"I myself was ready to resign earlier because Randi Weingarten made such an anti-Semitic statement. It was so shocking," Aranoff told the Free Beacon. "Why in the world did she target Jews?"

Aranoff said she’d feel unsafe walking around Kingsborough’s campus if the system decides to return to in-person learning this fall.

Vandals popped the tires of Kingsborough adjunct business professor Michael Goldstein’s car and desecrated a photo of the professor and his father, the late Leon Goldstein, who served as president of the college for nearly three decades. Goldstein told the Free Beacon that he’s had a public safety officer chaperone him around campus for three years. Goldstein said that pro-Palestinian activist students at Kingsborough have gone so far as to physically attack Jews on and around campus.

"These are students that are agitated and indoctrinated by the faculty at Kingsborough to hate Jews," Goldstein told the Free Beacon.

The number of Jewish students and professors at CUNY is dwindling, according to the professors. CUNY will be a "Jewish-free college and university" in the near future, Goldstein said.

Like their professors, students have been both perpetrators and victims of anti-Semitic attacks.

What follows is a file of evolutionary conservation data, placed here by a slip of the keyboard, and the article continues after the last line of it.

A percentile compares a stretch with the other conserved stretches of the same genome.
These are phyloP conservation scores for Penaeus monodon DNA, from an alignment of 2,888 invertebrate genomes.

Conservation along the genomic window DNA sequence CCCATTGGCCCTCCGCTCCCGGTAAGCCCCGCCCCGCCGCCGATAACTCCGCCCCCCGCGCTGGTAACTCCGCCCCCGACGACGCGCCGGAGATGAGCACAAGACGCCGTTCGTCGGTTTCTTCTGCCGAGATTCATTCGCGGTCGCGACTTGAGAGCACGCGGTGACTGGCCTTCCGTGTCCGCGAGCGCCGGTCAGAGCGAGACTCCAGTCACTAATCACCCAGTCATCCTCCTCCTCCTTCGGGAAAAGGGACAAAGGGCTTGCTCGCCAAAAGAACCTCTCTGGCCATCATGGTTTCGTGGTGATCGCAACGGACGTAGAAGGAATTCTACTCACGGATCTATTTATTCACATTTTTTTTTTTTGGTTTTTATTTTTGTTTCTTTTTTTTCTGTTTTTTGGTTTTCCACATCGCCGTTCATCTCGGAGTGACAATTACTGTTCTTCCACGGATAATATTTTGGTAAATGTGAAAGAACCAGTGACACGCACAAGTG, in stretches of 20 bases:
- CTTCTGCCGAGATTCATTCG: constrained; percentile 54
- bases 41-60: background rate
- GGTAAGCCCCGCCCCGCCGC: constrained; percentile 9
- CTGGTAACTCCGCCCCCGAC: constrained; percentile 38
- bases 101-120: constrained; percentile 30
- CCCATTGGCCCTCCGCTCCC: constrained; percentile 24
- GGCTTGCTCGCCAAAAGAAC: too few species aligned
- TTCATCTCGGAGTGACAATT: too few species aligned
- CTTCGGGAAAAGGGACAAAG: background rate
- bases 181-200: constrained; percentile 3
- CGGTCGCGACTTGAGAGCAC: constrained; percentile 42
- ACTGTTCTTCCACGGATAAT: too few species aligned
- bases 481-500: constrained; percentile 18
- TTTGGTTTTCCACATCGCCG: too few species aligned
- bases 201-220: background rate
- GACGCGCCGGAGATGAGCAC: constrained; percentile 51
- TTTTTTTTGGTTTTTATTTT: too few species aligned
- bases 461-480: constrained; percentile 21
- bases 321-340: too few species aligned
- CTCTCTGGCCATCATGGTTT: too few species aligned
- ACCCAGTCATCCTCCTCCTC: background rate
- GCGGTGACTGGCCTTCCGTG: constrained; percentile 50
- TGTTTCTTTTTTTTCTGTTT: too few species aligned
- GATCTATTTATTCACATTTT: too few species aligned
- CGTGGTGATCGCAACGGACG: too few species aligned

Mitchell Langbert, an associate business professor at Brooklyn College, told the Free Beacon that students have made anti-Semitic claims, like repeating the trope that Jews control the financial sector and the Federal Reserve. The "unhealthy atmosphere" has led to a sharp decline in the number of Orthodox Jews that attend the college, Langbert said.

Jewish students have told Aranoff that other professors wouldn’t accommodate tests scheduled for religious holidays. One student claimed that she was being stalked and threatened because she was Jewish. Goldstein said that two faculty members once seized a table that Hillel, a campus Jewish group, had set up in the college breezeway to raise money. The professors who commandeered the table allegedly used the spot to raised money for Palestinian refugees.

New York state senator Anna Kaplan (D.) and a group of nearly 1,000 rabbis have issued statements supporting the CUNY professors who left the union.

Like its CUNY chapter, two California chapters of the American Federation of Teachers have also released anti-Semitic statements. United Teachers of Los Angeles and the United Educators of San Francisco called Israel an "apartheid" state and endorsed the anti-Semitic Boycott, Divestment, and Sanctions movement against Israel in their resolutions.

The Professional Staff Congress’s statement, and similar criticism of the Jewish state, according to Aranoff, often "distort" the Israeli-Palestinian conflict by leaving out crucial historical and political details.

"It's such a distortion through omission," Aranoff said. "It’s outright lying. You don't know where to begin when you get a statement like that."